Max Effort Method

Maximal    Above 90%

Low             1-4 reps

Attempted High but Low because of Load

Dynamic Effort Method

Sub-Maximal  40-70%

Low             1-4 reps


Repeated Effort Method

Sub-Maximal  60-80%

High     6 or <6 reps

High then Low due to fatigue

Non-Linear Periodization

There are a few sub-categories of non-linear periodization. The most common include undulating, conjugated or concurrent, and the Tier System invented by Joe Kenn. All of these sub-categories have similar characteristics of each other. In addition, non-linear periodization will possess linear characteristics. The basic premise is multiple fitness qualities, such as power, strength, and hypertrophy, to name a few, will be address throughout the course of the training cycle.

Non-Linear Based Periodization Models




Movements trained multiple times per week with different training methods and movement.

EX:  Mon –Exercises for Power  4x6

        Wed – Exercises for Strength 3x8-10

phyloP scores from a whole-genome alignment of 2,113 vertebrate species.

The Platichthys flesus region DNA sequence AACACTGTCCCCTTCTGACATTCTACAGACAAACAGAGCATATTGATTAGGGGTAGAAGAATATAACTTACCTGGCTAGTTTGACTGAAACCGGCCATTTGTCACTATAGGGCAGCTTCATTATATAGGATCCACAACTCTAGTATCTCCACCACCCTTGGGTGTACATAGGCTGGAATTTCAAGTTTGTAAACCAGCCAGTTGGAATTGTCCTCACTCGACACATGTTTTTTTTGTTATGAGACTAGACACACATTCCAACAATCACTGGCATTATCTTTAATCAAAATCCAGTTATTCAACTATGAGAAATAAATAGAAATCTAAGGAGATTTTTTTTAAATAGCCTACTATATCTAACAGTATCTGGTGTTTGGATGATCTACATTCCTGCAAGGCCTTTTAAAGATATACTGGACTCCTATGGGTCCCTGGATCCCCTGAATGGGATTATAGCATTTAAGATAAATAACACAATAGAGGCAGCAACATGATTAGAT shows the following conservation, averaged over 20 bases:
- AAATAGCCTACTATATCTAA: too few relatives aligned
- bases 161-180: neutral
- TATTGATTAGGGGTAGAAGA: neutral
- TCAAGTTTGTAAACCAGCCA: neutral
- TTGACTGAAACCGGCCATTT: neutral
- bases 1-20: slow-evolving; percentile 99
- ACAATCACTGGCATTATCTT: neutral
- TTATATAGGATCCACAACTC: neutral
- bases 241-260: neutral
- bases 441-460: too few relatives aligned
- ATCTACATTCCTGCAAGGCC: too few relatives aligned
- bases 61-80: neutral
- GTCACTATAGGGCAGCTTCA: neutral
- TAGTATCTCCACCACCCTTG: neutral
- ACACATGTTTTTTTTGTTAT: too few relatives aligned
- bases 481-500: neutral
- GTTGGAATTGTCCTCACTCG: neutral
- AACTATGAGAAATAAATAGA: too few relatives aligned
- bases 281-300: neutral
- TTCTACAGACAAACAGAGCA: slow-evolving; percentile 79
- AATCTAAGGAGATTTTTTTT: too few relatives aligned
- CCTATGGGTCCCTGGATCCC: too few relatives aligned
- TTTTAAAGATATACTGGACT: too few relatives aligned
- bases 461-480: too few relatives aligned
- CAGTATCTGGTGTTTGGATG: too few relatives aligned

Fri – Exercises for Hypertrophy 3x12-15

Tier System

Movements trained once weekly with different training method

EX:  Mon – Total Body Power; Lower Body Strength; Upper Body Hypertrophy

       Wed –Lower Body Power; Upper Body Strength; Total Body Hypertrophy

       Fri –Upper Body Power; Total Body Strength; Lower Body Hypertrophy

Conjugated or Concurrent

Fitness Qualities are addressed simultaneously and equally throughout the training cycle with emphasis on one quality at a time throughout the training cycle

EX:  Mon – DE Lower Body (8x2w/60%)

       Tues – DE Upper Body (8x3 w/50%)

         Thurs – ME Lower Body (Work up to 1-3RM)

         Fri – ME Upper Body (Work Up to 1-3RM)


Both linear and non-linear periodization models can be effective when developing athletes. Finding the best way to implement a training plan to optimize gains may be as easy as finding the best periodization plan for your situation. With the limited time coaches have for training athletes, a non-linear approach may give you the results you are looking for.